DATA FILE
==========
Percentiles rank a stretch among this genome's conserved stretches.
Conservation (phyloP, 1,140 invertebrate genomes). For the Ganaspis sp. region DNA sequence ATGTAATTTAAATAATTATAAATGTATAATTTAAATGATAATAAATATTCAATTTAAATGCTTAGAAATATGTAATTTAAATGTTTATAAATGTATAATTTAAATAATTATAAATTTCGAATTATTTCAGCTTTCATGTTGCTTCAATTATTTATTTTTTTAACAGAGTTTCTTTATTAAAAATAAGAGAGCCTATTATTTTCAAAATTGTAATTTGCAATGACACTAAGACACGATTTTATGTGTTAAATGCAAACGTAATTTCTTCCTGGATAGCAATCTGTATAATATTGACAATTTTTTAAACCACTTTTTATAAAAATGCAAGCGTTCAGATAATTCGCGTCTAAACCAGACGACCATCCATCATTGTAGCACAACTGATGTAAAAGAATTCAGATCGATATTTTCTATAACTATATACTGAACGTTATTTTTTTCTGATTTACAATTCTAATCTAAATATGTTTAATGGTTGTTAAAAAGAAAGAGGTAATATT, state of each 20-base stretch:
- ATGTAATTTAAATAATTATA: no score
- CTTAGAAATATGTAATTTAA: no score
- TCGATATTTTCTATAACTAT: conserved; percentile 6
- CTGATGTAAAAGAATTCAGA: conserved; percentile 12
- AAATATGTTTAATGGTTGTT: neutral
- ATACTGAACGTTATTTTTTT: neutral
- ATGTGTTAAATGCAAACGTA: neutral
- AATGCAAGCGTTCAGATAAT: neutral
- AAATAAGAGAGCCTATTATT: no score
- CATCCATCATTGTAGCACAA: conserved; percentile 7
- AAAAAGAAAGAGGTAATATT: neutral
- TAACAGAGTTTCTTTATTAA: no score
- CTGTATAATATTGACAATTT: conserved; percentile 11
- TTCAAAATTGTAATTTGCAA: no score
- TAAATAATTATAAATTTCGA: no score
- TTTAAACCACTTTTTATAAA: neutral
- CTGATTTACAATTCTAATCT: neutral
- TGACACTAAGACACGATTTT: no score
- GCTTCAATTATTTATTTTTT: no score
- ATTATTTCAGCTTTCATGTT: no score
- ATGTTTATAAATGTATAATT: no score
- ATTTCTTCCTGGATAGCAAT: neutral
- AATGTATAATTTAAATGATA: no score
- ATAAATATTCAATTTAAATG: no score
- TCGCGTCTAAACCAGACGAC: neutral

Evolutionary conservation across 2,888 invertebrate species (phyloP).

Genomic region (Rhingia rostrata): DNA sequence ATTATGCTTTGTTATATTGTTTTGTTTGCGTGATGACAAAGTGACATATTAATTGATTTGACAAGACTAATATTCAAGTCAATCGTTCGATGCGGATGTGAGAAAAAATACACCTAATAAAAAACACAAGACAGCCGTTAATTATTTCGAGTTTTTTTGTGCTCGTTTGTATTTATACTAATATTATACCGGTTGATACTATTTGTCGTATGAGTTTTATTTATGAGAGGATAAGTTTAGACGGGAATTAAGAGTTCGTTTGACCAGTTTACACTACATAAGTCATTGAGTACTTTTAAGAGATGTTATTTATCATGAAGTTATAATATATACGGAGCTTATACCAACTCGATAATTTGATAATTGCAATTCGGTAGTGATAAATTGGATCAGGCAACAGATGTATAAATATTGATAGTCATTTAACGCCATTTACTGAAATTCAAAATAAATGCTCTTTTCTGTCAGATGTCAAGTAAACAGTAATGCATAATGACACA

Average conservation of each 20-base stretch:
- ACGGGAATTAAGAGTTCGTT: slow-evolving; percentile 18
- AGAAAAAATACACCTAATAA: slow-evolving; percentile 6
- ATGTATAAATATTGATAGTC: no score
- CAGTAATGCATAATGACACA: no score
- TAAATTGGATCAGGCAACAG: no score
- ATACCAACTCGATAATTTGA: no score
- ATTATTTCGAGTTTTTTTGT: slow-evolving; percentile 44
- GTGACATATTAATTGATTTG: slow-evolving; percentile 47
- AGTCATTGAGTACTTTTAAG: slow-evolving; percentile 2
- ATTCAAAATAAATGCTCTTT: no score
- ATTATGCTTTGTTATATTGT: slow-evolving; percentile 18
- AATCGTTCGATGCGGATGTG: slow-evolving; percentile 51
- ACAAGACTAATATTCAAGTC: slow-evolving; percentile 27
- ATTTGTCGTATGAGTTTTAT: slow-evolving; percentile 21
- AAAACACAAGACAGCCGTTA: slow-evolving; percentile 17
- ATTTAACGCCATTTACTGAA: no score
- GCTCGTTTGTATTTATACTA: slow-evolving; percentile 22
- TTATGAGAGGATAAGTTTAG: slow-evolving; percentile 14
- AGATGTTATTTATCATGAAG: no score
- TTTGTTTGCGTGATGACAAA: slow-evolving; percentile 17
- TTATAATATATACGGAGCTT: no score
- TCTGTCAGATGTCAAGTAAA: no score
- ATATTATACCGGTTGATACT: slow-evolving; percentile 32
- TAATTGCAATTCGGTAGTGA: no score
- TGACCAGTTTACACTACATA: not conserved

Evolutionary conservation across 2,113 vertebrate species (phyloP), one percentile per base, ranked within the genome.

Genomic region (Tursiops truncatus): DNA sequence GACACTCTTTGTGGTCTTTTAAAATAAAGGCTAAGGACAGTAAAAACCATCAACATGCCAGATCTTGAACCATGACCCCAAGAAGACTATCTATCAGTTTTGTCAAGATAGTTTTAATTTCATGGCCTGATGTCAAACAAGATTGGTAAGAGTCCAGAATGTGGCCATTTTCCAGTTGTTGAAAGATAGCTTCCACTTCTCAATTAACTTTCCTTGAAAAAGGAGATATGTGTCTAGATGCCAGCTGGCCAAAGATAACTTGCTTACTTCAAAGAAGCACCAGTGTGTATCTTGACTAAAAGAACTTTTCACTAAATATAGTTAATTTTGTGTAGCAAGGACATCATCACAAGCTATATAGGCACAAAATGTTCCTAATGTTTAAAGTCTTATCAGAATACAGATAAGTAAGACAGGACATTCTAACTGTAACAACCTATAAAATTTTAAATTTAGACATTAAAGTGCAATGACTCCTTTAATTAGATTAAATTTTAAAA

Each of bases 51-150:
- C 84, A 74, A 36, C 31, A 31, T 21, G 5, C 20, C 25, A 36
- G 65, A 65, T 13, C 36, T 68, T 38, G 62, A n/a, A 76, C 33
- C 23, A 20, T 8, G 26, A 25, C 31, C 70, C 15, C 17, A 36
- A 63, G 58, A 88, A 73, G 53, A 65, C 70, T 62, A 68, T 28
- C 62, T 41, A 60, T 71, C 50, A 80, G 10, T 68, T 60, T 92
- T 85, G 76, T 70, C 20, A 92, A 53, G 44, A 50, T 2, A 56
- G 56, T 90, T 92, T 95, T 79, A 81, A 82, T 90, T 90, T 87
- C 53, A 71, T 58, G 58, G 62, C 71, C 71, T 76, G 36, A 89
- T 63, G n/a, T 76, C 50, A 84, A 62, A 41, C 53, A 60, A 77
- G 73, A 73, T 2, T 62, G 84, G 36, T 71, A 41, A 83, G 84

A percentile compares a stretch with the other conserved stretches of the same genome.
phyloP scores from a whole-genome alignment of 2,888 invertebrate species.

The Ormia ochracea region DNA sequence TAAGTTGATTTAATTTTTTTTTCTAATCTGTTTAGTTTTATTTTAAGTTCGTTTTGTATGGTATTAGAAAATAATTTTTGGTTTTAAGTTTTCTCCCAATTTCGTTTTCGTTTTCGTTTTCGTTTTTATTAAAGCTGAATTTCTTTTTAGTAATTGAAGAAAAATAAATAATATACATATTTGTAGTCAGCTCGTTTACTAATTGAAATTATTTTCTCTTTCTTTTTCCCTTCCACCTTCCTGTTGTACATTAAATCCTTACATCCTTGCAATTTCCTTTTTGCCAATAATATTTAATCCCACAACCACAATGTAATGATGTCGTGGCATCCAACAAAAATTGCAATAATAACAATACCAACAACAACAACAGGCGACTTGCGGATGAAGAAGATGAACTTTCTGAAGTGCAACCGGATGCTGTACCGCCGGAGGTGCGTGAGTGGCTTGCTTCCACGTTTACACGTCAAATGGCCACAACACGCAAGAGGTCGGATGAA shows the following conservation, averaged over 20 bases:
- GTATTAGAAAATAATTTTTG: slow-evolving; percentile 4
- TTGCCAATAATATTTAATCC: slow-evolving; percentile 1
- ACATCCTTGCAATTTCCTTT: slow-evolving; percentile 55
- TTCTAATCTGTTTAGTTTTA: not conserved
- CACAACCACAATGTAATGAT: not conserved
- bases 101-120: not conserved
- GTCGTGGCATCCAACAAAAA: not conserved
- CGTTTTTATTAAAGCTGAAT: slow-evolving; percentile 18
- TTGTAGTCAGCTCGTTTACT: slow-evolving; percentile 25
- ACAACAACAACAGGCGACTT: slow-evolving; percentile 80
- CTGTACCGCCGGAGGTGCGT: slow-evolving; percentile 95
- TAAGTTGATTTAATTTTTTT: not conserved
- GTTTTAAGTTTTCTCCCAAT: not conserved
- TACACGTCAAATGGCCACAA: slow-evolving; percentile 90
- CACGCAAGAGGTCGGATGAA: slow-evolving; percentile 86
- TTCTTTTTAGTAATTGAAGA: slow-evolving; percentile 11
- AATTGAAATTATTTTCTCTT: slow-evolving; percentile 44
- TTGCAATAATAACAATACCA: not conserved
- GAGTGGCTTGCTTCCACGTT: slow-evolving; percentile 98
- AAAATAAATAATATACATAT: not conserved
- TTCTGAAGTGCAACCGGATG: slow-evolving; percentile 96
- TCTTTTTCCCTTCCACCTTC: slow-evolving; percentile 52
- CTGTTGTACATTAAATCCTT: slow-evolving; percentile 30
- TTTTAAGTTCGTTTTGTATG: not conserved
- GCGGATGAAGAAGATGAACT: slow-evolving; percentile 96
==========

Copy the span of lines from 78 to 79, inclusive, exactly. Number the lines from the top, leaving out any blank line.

- GTCGTGGCATCCAACAAAAA: not conserved
- CGTTTTTATTAAAGCTGAAT: slow-evolving; percentile 18